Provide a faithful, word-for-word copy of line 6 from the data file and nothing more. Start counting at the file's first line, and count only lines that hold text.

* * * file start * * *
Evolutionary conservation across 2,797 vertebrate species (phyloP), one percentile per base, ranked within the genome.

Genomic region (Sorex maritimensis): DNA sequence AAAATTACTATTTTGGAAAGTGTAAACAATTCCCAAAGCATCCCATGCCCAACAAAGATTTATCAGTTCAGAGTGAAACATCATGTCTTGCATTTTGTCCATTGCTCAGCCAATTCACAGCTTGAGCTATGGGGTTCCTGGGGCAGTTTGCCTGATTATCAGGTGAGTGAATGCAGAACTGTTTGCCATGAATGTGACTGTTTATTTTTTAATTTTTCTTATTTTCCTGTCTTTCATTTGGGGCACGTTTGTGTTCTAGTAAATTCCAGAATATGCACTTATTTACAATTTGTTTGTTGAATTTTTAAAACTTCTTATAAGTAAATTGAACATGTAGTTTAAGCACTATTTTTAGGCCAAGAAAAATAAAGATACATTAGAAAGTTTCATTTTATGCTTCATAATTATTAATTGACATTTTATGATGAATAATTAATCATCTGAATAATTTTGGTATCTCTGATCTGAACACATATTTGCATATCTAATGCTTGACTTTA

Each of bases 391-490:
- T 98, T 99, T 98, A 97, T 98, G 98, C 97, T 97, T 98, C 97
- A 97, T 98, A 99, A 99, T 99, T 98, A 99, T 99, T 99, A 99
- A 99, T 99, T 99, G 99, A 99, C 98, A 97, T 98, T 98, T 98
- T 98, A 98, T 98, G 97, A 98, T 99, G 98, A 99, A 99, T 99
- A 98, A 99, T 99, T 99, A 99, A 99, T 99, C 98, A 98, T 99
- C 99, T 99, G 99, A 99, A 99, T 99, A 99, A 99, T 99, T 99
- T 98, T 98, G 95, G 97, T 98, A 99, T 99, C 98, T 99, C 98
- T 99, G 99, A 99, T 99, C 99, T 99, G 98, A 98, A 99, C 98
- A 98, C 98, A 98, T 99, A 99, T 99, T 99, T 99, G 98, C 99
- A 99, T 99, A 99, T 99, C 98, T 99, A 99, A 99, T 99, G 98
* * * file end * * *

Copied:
- A 99, T 99, T 99, G 99, A 99, C 98, A 97, T 98, T 98, T 98